4. Destinations & Overtourism
Ten years ago Newquay was known as a “Wild West” party town where anything went. Newquay was reinvented: ‘You stopped finding knickers in your garden’
It is possible to change the tourism culture of a town. Newquay is now a town of upmarket cafes, wine bars and yoga studios. The Hindu has reported that in Kerala it is likely that following discussion with stakeholders to put a cap on the number of visitors to ecologically fragile locales such as Munnar and the backwaters of Alappuzha. This extends the carrying capacity management regime operated at Thekkady and locales such as Kuruva island in Wayanad. For its part, the Idukki District Tourism Promotion Council has been augmenting infrastructure in locales such as Wagamon and Panchalimedu to decongest Munnar.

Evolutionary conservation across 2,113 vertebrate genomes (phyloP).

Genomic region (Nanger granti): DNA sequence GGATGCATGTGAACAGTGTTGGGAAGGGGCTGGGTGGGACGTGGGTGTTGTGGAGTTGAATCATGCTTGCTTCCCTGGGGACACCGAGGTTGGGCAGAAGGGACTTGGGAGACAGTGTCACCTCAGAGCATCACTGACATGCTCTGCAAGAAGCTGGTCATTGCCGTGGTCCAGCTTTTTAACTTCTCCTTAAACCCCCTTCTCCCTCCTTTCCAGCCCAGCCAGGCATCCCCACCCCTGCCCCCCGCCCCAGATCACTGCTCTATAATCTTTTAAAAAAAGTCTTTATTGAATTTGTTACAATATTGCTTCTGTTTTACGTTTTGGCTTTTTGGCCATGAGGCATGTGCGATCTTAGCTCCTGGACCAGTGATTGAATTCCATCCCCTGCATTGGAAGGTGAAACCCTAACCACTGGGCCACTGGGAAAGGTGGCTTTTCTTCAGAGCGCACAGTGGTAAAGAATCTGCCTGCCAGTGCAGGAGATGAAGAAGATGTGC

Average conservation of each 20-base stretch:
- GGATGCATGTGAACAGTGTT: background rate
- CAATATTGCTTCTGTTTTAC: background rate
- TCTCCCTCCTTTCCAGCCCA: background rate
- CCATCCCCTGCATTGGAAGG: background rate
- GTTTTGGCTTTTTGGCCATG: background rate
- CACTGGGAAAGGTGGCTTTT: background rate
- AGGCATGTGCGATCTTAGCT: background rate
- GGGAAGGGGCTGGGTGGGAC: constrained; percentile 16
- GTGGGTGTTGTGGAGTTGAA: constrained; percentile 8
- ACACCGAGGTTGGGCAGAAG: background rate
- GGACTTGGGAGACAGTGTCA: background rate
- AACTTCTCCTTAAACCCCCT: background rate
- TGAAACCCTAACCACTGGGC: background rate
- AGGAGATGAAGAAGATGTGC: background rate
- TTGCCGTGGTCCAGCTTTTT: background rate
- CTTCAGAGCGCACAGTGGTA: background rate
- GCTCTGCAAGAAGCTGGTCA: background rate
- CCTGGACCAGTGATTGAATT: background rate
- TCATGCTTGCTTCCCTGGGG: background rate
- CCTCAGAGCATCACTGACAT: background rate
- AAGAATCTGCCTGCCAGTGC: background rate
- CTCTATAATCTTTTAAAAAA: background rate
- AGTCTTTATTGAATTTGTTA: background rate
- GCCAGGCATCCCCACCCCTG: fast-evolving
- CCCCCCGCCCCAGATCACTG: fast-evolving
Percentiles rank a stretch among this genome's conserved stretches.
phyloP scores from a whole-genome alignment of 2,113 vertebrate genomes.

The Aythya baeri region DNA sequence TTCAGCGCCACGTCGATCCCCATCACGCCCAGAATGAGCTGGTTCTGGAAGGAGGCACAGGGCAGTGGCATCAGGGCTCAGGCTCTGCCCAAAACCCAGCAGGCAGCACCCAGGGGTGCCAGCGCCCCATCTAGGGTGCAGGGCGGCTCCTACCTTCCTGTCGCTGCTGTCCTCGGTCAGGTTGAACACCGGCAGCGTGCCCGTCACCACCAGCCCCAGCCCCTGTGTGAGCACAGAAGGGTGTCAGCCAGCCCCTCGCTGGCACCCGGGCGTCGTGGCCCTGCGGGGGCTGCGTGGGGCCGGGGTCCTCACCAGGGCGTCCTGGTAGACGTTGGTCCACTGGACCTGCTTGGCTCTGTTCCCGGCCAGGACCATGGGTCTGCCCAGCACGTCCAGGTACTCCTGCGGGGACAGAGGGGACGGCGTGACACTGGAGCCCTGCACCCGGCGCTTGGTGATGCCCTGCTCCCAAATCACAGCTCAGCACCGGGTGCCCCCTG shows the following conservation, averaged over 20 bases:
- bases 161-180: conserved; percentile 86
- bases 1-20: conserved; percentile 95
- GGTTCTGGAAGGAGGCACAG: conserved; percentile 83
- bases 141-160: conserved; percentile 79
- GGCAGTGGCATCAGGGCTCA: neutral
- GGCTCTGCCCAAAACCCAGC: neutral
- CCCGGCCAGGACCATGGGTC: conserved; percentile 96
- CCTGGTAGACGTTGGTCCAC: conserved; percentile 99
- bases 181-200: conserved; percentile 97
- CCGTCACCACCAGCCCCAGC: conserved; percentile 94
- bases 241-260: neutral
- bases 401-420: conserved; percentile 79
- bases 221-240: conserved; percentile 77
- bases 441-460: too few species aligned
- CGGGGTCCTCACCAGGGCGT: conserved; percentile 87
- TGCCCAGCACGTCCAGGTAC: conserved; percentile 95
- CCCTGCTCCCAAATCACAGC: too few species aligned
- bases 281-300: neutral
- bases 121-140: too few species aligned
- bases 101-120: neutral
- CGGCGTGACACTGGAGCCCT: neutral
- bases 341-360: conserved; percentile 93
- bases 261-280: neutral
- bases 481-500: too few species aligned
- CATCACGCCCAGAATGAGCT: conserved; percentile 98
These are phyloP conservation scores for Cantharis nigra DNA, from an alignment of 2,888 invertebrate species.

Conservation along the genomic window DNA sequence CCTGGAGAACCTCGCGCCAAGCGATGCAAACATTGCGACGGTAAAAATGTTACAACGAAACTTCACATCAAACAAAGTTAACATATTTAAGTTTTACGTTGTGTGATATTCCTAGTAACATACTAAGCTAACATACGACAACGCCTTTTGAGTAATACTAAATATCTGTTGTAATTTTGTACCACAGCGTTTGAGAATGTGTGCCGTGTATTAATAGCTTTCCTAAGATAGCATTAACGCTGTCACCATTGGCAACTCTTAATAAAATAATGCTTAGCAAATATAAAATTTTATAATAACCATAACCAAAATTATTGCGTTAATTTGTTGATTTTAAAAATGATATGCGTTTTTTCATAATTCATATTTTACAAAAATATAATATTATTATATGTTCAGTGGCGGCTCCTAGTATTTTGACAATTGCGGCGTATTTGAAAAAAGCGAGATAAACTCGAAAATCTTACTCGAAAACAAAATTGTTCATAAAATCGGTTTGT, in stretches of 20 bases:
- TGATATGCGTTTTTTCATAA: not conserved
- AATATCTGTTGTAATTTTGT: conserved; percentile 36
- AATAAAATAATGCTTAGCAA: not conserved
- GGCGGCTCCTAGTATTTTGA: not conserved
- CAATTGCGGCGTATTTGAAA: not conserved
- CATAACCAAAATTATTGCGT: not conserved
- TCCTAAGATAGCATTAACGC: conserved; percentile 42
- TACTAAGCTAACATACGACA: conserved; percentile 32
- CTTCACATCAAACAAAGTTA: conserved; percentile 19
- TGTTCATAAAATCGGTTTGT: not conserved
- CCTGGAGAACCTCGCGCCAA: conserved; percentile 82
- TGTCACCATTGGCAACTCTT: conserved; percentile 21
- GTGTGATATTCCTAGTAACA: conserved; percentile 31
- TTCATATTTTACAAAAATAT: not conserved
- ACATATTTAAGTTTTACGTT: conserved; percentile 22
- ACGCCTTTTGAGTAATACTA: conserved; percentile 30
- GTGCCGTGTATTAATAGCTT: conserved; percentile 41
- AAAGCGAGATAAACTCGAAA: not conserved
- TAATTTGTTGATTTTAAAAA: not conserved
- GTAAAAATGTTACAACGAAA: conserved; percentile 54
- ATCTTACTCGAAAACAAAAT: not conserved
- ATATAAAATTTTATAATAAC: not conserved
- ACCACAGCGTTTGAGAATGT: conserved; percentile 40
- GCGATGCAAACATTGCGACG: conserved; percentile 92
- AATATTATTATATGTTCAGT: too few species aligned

Meanwhile, in Antarctica 80,000 tourists a year are getting closer and closer to wildlife. Visitors flock to the island of Half Moon to swim with penguins, majestic whales, sea lions and seals.
5. Responsible Tourism Programme at WTM Africa
This year Monday 6th April will be Africa Responsible Tourism Day. There will be a full day of Responsible Tourism panels in the Inspire Theatre. Our focus across the four WTM trade shows this year is on climate change and solutions. But there are a host of other issues for local communities, nature and wildlife which tourism can address. Responsible Tourism is about making better places for people to live in and better places for people to visit. The outline draft programme is here, if you would like to speak on one of the panels please email firstname.lastname@example.org Our focus is on tried and tested solutions- the RT programmes provide a means of disseminating solutions and inspiring change.
6. Removing Plastic from Our Environment